Securing Additional Capacity: The Dogwood Option
IPL likely will close the Blue Valley power plant and will to replace the loss of 70 MW generating capacity at city-owned power plant on Truman Road, based on clear recommendations in the 2018 master energy study.
One clear option identified in the master energy study was obtaining additional capacity by expanding IPL’s ownership interest in the Dogwood Energy Facility.
Most of the preferred options involved IPL acquiring either 25 or 50 MW in Dogwood making this a likely option if, and when, Blue Valley is closed.
The master energy plan states: “This option provides the opportunity for IPL to add efficient natural gas generation to its portfolio at a relatively low cost.” (pg. 9-11). IPL could meet its capacity needs without incurring the major capital investment of a new power plant.
Buying into Dogwood will be expensive and cost - a general estimate - between $12 million and $28 million in capital costs based on information presented to the City Council.
What is Dogwood?
The Dogwood Energy Facility is a 650 MW natural-gas generating plant located in Pleasant Hill, Mo which became operational in February 2002.
It was originally known as Aries and was developed by Aquila, later sold to Calpine before being acquired by Kelson Holding, the current owner which operates the project under Dogwood Energy LLC.
Several utilities have bought ownership interest in the natural gas plant including IPL, the Missouri Joint Municipal Electric Utility Commission, Board of Public Utilities (Kansas City, Ks/Wyandotte) and the Kansas Power Pool.
In March 2018, the Kansas Municipal Energy Agency bought approximately 62 MW (a 10.1% interest) in Dogwood and issued $32.5 million in bonds to finance the project.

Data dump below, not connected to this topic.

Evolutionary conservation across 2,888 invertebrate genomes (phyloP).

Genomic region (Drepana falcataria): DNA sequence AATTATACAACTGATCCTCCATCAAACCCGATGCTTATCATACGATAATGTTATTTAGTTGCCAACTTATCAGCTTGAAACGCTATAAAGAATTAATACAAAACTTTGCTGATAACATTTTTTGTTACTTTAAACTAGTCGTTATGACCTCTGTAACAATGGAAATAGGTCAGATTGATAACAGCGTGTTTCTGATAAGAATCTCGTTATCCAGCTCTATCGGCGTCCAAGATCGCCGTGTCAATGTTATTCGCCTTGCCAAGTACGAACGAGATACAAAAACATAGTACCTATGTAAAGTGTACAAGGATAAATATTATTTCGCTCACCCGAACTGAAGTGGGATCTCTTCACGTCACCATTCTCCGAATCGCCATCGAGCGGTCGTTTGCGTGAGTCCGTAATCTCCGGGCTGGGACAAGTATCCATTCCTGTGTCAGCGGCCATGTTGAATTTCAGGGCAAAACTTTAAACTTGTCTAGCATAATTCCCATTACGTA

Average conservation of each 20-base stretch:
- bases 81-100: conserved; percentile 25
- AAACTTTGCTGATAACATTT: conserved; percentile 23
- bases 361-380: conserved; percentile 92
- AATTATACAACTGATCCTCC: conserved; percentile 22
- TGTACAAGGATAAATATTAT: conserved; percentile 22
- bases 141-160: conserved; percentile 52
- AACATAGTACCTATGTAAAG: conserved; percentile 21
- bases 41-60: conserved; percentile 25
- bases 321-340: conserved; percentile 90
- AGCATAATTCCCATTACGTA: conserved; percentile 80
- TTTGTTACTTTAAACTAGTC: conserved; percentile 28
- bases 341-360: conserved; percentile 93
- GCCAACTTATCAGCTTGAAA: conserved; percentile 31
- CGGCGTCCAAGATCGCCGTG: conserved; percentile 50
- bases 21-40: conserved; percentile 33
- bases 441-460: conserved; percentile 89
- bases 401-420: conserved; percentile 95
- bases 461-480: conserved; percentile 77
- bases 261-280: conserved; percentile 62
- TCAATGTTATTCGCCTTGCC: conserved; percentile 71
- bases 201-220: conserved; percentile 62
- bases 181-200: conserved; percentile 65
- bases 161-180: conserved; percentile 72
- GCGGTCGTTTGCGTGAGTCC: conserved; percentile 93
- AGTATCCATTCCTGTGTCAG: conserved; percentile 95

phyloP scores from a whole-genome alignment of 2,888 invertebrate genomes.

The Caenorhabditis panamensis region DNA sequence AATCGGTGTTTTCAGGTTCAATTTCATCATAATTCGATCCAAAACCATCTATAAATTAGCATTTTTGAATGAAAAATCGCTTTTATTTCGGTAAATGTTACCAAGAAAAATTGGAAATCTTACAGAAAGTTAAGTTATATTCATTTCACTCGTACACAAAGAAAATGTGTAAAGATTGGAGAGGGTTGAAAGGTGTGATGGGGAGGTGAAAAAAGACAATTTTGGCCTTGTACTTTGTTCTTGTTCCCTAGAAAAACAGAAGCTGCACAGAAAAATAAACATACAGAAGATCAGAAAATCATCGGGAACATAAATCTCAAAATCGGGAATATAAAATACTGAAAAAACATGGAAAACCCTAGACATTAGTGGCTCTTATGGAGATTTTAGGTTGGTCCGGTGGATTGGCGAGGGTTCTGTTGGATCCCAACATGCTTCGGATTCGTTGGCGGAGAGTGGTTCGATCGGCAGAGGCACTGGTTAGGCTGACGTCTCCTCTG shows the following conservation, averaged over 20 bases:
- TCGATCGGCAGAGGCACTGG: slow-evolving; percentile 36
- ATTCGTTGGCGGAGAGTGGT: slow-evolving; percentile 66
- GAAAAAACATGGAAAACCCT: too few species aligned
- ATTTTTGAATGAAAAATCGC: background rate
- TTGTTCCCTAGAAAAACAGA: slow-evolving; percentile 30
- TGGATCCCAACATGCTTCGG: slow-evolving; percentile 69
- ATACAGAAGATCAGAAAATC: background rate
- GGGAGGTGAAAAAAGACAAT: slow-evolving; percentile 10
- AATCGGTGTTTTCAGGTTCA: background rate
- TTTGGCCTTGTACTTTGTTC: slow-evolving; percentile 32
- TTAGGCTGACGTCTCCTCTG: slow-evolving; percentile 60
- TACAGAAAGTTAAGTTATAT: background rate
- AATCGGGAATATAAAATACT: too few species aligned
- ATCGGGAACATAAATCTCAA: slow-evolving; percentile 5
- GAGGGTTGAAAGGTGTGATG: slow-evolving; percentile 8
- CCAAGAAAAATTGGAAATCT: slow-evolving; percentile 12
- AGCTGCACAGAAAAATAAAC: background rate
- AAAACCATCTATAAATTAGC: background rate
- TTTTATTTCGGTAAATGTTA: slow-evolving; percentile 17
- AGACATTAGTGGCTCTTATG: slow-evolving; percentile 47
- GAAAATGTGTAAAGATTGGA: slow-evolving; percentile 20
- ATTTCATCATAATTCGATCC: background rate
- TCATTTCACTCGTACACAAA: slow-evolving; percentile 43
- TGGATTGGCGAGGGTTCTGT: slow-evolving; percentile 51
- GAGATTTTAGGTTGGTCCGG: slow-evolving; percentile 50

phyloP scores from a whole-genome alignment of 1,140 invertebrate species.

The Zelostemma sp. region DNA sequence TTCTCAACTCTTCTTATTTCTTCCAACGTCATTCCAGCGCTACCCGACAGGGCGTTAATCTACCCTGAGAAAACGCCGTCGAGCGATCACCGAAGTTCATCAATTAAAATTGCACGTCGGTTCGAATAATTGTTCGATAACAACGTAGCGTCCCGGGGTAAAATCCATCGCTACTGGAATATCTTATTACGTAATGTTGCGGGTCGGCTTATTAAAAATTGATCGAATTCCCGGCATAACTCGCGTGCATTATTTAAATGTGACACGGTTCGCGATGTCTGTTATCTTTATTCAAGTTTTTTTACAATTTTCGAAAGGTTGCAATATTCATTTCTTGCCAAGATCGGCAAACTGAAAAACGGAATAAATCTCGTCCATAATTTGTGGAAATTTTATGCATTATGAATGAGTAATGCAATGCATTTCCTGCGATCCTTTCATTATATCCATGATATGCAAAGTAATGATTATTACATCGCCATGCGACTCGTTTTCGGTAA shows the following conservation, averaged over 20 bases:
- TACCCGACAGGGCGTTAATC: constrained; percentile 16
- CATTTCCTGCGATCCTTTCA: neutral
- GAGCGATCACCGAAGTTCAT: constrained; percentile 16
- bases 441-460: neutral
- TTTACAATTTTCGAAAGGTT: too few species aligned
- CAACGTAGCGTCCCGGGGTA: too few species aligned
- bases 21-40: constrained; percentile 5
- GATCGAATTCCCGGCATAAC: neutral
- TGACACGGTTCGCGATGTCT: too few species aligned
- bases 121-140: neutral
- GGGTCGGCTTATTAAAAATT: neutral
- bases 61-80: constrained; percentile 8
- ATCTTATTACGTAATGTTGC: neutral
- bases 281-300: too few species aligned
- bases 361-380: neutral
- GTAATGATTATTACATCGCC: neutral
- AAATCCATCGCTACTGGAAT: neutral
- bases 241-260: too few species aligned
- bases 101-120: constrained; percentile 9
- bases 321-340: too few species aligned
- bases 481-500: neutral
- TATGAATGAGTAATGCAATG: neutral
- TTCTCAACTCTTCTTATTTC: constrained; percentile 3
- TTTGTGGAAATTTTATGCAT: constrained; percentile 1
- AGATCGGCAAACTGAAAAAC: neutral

That purchase will provide capacity and energy to five KMEA members: Garden City, Gardner, Ottawa, Russell and Lindsborg.
With the purchase, Dogwood Energy LLC has 42.1% will available and has indicated its “intent to market and sell” its remaining interest, according to bond documents. IPL holds a 12.3% ownership interest which provides 76 MW of generating capacity. IPL also holds a position on a management committee which meets once a quarter.
The core question for IPL is how much additional Dogwood generating capacity to purchase, if and when Blue Valley is shut down.
The master energy study considered 13 different energy options to consider a diverse set of potential power supply portfolios. The main conclusion from the computer modeling was that “paths with increased shares in Dogwood Energy Center are generally lower cost.”
While buying 50 MW would be provide lower cost energy, there are some “additional risks.” The master energy study states:
“The lower costs are realized due to increased energy sales within the Southwest Power Pool (SPP) market sold for a profit. While this may provide an opportunity for IPL to offset costs, it also presents a risk that IPL will have invested more capital than required to meet its capacity obligations. Market energy economics can fluctuate, especially if natural gas prices increase and make Dogwood less cost competitive compared to other generation within SPP.”
Dogwood has offered IPL a price - redacted in the master energy report - which the study notes is “an attractive price and is located relatively close to the IPL service territory.”